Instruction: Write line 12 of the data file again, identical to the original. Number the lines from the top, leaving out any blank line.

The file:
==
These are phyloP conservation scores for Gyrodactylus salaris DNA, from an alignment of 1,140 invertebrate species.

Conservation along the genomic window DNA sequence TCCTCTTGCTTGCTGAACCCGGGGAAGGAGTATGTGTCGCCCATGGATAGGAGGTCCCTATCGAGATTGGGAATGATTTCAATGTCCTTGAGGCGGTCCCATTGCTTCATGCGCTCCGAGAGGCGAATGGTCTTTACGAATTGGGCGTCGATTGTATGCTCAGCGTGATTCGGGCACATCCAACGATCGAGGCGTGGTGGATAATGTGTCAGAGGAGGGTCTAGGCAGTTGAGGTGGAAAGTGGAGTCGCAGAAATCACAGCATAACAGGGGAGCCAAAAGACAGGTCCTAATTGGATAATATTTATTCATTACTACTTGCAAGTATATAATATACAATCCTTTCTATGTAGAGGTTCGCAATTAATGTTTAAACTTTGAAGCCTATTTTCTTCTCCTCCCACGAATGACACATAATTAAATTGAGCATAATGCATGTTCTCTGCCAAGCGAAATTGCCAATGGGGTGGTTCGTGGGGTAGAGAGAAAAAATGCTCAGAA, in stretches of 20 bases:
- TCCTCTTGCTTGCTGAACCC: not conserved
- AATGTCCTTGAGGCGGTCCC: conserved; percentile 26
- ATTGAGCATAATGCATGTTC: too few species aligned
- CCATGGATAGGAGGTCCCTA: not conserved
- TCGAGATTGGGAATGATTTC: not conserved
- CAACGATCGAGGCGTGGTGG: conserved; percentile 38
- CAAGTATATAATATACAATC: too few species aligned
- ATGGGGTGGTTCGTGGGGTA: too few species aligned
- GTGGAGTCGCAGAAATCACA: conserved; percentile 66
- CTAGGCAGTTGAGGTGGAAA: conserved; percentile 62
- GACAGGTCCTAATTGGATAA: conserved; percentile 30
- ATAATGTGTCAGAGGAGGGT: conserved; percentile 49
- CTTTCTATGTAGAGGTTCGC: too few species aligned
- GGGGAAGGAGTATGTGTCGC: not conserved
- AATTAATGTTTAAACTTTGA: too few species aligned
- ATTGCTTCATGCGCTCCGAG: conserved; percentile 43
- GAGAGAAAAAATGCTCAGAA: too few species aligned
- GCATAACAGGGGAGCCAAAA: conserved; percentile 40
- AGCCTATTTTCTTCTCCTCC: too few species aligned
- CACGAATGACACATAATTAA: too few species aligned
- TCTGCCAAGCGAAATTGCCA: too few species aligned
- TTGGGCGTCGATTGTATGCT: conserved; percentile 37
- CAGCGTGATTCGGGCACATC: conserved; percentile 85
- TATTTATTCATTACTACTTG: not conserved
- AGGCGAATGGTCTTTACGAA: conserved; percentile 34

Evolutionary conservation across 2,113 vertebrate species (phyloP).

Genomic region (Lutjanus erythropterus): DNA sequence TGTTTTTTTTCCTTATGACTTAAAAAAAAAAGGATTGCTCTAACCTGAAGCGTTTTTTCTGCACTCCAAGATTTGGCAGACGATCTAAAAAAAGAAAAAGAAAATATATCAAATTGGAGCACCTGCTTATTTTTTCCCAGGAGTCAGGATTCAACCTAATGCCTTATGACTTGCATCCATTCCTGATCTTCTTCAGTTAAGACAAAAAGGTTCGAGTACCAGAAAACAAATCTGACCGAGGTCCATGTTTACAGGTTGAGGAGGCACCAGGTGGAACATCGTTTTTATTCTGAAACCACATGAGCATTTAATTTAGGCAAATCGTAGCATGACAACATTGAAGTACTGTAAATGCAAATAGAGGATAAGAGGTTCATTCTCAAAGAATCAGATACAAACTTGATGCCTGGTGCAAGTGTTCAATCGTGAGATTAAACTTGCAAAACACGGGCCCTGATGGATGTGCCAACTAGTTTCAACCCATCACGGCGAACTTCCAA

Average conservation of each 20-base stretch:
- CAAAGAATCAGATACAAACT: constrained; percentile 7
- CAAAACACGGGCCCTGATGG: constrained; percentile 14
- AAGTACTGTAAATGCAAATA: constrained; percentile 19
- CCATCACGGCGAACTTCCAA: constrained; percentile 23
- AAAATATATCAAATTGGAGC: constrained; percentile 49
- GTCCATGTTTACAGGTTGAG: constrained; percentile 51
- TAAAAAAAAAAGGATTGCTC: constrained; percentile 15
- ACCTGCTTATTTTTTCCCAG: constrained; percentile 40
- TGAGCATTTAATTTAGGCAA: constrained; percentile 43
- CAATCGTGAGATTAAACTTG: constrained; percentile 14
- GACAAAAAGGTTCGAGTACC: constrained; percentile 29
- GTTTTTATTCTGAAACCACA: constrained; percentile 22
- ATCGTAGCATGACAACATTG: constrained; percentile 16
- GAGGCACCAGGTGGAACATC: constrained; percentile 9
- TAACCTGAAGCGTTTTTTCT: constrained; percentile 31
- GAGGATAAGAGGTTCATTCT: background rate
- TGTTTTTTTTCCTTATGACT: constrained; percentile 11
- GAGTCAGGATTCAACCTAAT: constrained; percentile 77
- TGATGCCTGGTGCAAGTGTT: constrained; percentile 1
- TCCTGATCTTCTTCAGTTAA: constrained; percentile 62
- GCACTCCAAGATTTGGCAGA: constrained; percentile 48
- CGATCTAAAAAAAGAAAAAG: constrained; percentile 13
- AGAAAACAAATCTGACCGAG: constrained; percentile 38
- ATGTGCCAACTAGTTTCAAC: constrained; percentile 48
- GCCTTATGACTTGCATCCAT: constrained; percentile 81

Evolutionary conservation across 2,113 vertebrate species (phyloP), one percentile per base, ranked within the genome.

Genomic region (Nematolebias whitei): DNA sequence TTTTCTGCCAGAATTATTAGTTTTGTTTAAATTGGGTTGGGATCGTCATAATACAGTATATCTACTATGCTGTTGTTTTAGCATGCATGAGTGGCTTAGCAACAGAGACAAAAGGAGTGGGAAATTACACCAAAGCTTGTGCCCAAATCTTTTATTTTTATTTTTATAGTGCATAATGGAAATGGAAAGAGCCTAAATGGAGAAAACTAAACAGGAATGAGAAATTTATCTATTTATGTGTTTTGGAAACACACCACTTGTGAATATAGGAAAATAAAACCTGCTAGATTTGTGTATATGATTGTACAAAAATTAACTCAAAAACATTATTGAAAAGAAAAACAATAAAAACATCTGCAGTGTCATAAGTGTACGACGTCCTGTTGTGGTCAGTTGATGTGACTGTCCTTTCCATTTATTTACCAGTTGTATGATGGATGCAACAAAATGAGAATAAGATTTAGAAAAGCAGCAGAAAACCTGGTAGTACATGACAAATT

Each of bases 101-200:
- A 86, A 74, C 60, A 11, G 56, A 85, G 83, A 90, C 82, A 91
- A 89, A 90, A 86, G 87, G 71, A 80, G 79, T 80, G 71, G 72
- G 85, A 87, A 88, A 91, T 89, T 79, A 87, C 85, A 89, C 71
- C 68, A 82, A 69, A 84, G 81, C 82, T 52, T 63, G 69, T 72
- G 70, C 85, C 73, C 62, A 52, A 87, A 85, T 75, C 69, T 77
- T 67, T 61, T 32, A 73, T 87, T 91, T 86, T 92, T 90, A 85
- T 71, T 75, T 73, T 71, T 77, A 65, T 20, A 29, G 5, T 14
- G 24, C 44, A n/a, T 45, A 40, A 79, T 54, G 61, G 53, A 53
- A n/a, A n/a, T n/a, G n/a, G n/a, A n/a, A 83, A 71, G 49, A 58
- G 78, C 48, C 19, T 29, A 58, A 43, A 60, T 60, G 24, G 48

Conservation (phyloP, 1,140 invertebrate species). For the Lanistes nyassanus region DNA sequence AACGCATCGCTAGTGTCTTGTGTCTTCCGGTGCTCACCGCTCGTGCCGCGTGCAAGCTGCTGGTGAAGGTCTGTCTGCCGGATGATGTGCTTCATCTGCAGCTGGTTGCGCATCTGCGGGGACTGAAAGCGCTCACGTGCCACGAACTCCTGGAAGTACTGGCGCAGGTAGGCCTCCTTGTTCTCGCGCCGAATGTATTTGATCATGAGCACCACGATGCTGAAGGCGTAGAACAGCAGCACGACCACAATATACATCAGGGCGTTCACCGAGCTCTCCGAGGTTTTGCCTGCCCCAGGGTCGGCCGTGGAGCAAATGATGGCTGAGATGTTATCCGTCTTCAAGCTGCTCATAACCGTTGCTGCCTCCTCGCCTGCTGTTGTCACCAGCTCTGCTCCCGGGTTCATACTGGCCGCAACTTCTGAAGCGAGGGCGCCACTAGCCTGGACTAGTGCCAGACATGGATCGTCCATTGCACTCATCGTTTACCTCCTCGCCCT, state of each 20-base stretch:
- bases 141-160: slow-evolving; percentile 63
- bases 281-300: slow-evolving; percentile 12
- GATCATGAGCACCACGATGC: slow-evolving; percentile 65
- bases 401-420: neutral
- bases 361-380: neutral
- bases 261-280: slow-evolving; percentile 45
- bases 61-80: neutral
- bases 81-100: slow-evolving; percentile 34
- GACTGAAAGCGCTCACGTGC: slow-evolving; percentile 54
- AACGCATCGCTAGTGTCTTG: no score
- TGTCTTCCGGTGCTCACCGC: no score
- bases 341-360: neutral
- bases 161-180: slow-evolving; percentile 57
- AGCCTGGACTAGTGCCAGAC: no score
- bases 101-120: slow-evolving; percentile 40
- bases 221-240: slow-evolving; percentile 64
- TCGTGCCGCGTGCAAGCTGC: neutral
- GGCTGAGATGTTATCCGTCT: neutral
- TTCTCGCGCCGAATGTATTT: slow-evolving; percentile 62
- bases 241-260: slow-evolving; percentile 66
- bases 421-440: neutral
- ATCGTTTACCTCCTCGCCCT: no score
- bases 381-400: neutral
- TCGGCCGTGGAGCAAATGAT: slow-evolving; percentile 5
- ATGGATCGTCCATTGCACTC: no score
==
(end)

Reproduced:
- CTAGGCAGTTGAGGTGGAAA: conserved; percentile 62